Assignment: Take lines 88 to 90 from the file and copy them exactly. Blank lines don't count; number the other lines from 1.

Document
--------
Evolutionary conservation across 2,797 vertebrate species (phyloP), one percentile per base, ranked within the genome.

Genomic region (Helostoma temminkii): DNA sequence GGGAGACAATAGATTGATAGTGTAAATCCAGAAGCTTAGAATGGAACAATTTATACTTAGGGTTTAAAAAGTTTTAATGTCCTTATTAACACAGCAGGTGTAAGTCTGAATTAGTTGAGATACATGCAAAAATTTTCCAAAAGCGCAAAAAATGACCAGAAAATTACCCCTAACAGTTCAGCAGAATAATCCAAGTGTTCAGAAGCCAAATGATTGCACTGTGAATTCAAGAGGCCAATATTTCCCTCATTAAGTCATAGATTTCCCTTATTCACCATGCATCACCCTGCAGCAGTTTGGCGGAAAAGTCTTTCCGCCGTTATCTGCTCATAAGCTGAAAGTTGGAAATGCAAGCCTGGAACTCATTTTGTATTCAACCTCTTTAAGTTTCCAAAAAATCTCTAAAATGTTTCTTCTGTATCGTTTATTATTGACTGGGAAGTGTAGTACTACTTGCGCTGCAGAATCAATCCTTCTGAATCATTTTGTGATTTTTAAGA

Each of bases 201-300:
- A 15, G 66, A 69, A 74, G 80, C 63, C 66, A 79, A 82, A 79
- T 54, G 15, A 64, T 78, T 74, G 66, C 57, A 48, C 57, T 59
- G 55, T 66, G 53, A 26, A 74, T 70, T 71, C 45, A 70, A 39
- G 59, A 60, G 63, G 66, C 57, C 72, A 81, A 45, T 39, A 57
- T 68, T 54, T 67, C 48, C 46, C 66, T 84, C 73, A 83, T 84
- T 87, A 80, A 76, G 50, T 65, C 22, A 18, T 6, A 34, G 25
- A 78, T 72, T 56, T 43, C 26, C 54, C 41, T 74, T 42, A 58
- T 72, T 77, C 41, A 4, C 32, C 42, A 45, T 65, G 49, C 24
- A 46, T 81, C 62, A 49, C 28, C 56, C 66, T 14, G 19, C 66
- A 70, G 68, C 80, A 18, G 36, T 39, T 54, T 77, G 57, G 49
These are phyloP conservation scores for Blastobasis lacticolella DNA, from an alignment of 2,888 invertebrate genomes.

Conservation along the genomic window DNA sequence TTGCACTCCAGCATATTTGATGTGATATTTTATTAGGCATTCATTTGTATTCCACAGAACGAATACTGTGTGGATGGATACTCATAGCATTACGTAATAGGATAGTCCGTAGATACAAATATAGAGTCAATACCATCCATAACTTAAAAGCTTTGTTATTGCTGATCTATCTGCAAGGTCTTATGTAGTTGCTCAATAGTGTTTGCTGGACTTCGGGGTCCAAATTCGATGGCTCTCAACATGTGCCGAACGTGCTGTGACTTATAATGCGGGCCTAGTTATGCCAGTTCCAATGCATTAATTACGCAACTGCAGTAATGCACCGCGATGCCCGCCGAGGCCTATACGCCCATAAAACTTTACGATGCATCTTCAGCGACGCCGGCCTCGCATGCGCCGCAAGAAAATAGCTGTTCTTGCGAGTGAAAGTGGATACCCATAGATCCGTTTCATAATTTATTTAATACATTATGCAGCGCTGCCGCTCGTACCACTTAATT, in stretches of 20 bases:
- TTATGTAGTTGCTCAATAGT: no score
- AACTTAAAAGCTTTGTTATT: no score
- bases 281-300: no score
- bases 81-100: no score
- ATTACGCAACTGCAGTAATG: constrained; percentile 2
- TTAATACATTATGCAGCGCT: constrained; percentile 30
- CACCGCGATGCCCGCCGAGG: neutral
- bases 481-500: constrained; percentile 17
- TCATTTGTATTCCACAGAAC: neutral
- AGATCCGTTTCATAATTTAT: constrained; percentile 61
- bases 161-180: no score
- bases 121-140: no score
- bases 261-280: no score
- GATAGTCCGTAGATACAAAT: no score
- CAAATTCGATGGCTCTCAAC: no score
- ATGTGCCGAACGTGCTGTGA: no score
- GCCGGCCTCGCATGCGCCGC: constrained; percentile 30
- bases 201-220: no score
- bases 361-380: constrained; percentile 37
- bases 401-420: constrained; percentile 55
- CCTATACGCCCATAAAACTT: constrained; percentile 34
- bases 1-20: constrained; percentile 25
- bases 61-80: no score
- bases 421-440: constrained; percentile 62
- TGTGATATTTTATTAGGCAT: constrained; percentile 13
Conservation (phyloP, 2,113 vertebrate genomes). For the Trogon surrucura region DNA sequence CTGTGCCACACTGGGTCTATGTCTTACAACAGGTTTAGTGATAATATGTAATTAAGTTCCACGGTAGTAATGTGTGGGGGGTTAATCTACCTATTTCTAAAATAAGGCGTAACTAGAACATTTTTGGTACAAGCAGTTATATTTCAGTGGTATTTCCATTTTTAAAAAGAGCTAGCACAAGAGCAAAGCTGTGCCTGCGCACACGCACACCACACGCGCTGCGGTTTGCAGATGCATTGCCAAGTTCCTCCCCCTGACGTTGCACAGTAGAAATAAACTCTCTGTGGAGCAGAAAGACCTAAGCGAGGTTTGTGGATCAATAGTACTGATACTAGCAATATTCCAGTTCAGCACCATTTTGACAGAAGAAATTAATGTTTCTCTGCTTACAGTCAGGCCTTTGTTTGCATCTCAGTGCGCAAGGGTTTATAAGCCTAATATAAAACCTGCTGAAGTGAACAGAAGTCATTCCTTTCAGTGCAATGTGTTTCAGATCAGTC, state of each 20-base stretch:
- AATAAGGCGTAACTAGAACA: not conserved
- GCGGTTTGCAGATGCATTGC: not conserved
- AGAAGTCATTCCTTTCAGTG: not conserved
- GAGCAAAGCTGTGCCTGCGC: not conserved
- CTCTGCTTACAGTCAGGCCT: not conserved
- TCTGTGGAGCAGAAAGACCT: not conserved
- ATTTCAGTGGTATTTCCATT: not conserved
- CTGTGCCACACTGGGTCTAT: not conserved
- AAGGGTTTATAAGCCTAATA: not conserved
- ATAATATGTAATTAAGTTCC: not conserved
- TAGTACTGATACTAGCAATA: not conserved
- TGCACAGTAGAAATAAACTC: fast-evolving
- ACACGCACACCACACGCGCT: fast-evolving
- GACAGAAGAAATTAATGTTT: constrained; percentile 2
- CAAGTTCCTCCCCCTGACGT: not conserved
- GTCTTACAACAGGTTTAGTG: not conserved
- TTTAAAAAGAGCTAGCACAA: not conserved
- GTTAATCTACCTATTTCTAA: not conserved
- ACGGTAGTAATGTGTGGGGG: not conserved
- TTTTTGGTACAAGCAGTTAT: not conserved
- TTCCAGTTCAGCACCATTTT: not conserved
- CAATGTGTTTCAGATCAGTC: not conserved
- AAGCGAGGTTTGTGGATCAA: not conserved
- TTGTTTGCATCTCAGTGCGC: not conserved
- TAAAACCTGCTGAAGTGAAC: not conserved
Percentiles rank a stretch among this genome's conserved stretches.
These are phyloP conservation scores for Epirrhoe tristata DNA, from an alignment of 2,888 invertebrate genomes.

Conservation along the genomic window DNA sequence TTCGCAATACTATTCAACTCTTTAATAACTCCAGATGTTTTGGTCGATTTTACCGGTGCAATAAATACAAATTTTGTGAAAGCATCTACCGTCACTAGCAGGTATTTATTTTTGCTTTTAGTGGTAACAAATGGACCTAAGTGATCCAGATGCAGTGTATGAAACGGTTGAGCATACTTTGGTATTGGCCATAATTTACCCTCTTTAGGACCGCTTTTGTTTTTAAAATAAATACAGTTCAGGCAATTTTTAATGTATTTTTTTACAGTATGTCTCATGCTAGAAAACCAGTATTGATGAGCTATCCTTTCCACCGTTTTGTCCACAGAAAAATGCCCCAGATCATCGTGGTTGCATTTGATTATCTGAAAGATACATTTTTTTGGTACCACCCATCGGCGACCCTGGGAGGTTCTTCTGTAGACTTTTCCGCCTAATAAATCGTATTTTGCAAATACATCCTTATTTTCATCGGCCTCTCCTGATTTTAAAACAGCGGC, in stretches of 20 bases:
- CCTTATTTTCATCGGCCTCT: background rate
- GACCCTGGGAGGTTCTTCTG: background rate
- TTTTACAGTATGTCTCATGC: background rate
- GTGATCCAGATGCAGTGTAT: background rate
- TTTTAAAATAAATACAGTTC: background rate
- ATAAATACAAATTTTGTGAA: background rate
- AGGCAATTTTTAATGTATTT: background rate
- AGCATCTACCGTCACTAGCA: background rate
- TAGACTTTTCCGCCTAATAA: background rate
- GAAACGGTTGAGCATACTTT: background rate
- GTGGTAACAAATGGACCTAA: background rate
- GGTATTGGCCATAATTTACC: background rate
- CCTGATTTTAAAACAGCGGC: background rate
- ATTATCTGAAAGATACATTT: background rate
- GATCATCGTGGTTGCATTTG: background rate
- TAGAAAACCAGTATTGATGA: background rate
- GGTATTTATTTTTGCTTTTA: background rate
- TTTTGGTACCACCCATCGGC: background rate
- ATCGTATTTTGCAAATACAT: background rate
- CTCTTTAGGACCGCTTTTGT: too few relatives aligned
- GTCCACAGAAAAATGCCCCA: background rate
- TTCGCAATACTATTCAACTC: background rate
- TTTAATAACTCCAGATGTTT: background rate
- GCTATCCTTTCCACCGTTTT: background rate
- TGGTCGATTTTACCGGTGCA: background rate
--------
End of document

- ATCGTATTTTGCAAATACAT: background rate
- CTCTTTAGGACCGCTTTTGT: too few relatives aligned
- GTCCACAGAAAAATGCCCCA: background rate